Ancient Worlds: An Unlikely Epic

Ancient Worlds: An Unlikely Epic

Statuia_lui_Ovidiu  We’re kicking off the year (wrapping it up, technically, but since this is an introduction, we’ll elide the difference) with a return to form. I’m also giving myself a holiday present, because this? This is a work by one of my favorite authors of all time.

And when a Classicist says that, it really means something.

Ovid’s Metamorphoses were written under the reign of the Emperor Augustus. If we didn’t have solid dating on Ovidius Naso’s life (he was born on March 20, 43 BC and died sometime in 17/17 CE) we’d have this detail, because he and the first emperor of the Romans did not get on. Ovid ended his life in exile, in part because of his poetry (including the Metamorphoses) and in part because of…something. That something is one of the most tantalizing mysteries of the Augustan era. We know that Ovid did something that offended Augustus so deeply that he was sent to the very end of the empire and left there to rot. He writes in the Tristia (his book of poems written from that exile) that he was sent away for “carmen et error”: a “poem and a mistake”, but never reveals more.

Did he have an affair with Augustus’s daughter Julia, who was exiled for promiscuity? Did he have a part in a revolutionary plot, a role that was too vague for execution but too solid to be ignored? Did he make one joke too many? We don’t know, and it keeps me up at night. In all seriousness, if I ever wake up in the dead of night to hear that telltale whoosh-rattle-whoosh and a blue phone box appears in my garden, you will see me running outside in my nightie waving a copy of the Oxford Classical Dictionary and screaming “TAKE ME TO OVID!”

It would be for history, on my honor as a matron.

But while we do not have the salacious details, we do have a handful of surviving works. Ovid is remarkably well-preserved: what we have is

Titian's "Rape of Europe", inspired by the Metamorphoses.
Titian’s “Rape of Europe”, inspired by the Metamorphoses.

complete (although what we don’t have, including a lost Medea, is heartbreaking) and well attested throughout its literary lifetime. Ovid wrote, among other works,  the Amores, a series of elegiac love poems  that everyone should read once, the Ars Amatoria or Art of Love, a humorous and instructive guide to getting a lover and what to do with one once you get one, the aforementioned Tristia, and, most famously of all, The Metamorphoses.

The Metamorphoses is considered an epic poem, which is to say that it is written in verse and in dactylic hexameter. It is thus in the same genre, in ancient terms, as Homer’s works and the Aeneid. But once you get beyond the formal category, the Metamorphoses are something very different indeed. The work is not one long, continuous narrative, although it is an amazing feat of unbroken storytelling. Rather it is a multi-book interlaced retelling of hundreds of stories, all interwoven into a single chain that unites it from beginning to end.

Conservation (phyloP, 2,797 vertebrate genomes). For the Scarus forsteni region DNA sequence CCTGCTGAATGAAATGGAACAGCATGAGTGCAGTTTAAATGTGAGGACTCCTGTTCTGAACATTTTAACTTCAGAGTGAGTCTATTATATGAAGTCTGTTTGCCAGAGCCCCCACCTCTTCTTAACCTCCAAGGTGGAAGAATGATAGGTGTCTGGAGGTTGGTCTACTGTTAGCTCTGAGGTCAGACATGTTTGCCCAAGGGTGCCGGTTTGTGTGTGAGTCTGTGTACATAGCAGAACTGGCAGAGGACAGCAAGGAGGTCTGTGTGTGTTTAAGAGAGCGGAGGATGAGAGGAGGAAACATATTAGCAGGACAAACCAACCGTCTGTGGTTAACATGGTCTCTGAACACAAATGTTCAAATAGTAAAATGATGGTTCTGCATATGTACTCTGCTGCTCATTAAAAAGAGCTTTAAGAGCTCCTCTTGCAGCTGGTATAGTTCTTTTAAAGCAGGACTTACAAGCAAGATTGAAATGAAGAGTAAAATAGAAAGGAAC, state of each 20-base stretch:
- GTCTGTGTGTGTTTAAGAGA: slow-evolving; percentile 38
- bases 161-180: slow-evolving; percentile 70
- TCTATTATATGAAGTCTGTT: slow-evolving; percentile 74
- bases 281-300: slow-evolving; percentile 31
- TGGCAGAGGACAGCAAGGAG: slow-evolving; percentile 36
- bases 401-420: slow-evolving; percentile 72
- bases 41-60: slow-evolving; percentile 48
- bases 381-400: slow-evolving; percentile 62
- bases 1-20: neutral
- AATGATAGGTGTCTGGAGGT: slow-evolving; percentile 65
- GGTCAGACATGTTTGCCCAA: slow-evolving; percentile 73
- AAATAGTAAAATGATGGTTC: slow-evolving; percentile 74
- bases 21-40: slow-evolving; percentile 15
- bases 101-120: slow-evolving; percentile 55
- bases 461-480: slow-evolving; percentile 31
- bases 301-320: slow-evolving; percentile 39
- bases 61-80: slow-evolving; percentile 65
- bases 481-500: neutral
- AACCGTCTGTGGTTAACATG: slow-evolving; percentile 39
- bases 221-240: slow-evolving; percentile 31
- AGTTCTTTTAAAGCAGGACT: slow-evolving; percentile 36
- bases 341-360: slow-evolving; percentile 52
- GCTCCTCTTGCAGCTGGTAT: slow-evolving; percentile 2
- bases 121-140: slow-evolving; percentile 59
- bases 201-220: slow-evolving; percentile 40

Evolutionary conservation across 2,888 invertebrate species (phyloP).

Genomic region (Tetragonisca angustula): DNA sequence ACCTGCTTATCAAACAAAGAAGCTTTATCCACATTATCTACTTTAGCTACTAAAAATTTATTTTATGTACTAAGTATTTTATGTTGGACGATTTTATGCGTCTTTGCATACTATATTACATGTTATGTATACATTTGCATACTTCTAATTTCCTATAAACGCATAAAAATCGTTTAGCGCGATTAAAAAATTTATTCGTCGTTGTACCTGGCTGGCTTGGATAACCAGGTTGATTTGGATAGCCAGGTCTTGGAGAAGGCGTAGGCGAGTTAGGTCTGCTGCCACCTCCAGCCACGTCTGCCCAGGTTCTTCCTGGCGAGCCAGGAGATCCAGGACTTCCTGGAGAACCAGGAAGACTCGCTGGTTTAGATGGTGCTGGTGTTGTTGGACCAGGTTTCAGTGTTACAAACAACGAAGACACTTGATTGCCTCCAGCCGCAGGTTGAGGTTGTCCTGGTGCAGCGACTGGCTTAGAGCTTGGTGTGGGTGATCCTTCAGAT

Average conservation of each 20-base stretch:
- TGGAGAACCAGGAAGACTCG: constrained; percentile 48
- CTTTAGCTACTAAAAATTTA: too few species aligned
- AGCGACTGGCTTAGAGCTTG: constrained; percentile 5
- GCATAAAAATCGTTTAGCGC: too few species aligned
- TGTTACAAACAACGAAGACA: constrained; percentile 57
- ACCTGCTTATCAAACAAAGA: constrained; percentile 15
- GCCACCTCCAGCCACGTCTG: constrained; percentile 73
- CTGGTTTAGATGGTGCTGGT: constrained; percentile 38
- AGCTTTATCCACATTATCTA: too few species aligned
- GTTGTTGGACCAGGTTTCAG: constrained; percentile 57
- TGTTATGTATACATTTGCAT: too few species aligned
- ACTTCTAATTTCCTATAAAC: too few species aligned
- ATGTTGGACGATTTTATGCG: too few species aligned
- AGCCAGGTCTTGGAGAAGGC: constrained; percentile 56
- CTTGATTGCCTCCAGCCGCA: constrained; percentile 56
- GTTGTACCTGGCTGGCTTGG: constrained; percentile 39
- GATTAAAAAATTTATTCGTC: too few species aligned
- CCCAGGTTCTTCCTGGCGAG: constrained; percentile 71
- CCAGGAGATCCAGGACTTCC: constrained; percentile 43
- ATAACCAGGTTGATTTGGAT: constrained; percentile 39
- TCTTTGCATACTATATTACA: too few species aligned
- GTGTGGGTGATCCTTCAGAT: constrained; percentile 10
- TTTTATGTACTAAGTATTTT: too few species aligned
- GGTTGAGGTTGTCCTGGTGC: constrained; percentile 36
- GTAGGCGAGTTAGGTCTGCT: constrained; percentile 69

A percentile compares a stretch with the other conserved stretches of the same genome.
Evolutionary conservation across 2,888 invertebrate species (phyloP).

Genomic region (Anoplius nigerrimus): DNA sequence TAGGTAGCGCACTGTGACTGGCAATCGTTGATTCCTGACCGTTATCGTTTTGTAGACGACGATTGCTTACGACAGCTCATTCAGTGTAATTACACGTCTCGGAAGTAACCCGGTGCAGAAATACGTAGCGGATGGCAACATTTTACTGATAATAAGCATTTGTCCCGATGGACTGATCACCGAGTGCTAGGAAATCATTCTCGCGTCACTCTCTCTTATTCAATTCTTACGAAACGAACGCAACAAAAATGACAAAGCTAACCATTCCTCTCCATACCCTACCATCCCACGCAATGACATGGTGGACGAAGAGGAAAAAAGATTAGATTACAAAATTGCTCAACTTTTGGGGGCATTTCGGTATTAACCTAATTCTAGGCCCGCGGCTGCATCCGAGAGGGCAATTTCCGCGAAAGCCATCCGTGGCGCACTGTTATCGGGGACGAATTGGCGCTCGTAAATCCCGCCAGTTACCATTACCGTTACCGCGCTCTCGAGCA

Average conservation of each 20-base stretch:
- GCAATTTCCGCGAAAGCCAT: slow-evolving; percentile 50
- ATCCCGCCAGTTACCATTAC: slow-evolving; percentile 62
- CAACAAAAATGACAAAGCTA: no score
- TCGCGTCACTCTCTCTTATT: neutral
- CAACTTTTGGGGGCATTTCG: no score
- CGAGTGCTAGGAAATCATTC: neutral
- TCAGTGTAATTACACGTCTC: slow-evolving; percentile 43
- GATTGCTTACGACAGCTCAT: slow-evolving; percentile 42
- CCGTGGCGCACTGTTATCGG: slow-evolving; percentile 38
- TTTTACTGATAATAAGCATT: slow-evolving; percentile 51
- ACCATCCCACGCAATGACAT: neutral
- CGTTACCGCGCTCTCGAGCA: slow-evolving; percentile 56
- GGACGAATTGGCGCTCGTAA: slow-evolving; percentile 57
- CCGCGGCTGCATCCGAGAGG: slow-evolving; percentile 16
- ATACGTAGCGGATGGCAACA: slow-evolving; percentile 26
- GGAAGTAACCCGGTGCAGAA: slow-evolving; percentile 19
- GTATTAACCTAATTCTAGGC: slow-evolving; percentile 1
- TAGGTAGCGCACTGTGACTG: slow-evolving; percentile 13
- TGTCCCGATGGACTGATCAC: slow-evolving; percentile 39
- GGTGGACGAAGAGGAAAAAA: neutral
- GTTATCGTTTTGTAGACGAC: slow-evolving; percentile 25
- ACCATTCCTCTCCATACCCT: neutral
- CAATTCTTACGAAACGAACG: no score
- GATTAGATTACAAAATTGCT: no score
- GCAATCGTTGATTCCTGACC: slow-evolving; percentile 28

And what are those stories? If you’ve heard a story of Greek or Roman myth, it is probably here. The best-known stories, the ones you probably learned in middle school, are found here. The ones people used to know very well and you probably would recognize from Shakespeare? Found here.


Pyramus and Thisbe. Procne and Philomela. Venus and Adonis.

The myth of Orpheus. The story of Arachne. Theseus and the Minotaur. If it happened from between the time that Void gave rise to Ouranos and Gaia and the death of Julius Caesar, it likely gets a nod from Ovid.

It’s not that this is the only source we have for these myths: most of them exist elsewhere. It’s that this collection was so prominent for so long that it kept many of these myths alive and in consciousness even as so much of the ancient world was lost.

The Metamorphoses, with its theme of changing bodies and changing forms, would go on to influence art and literature even up to the present day. Bocaccio, Chaucer, Dante, Shakespeare, Marlowe. C. S. Lewis. Tolkien. Gaiman. When we talk about the cornerstones of Western Literature, Ovid is on an even plumb with Homer and the Bible.

Given the nature of this beast, we won’t go through sequentially. We won’t even hit every major story Ovid covers. But we will touch on the heavy hitters. First up: Apollo, Daphne. #NotAllGods.

Any requests while I’m at it?

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Sarah Avery

Iphis and Ianthe.

The first time I read a list of possibilities for the mysterious error that got him exiled, I wanted to see it as a play in which ALL of them happened. Ovid runs down a corridor full of doors, trying to escape his chagrin at the last thing he saw that he wasn’t supposed to see (The Emperor’s mother naked! Eek! Slam! An initiates-only ritual to Cybele! Eek! Slam!)

When I told my grad school friends of my nutty vision, one of them perfected it by adding, “And it should be a puppet show. With button-eyed sock puppets.”

Ovid would be my first stop, unless the inhabitant of that blue box would allow me to intervene in the burning of the Library of Alexandria.

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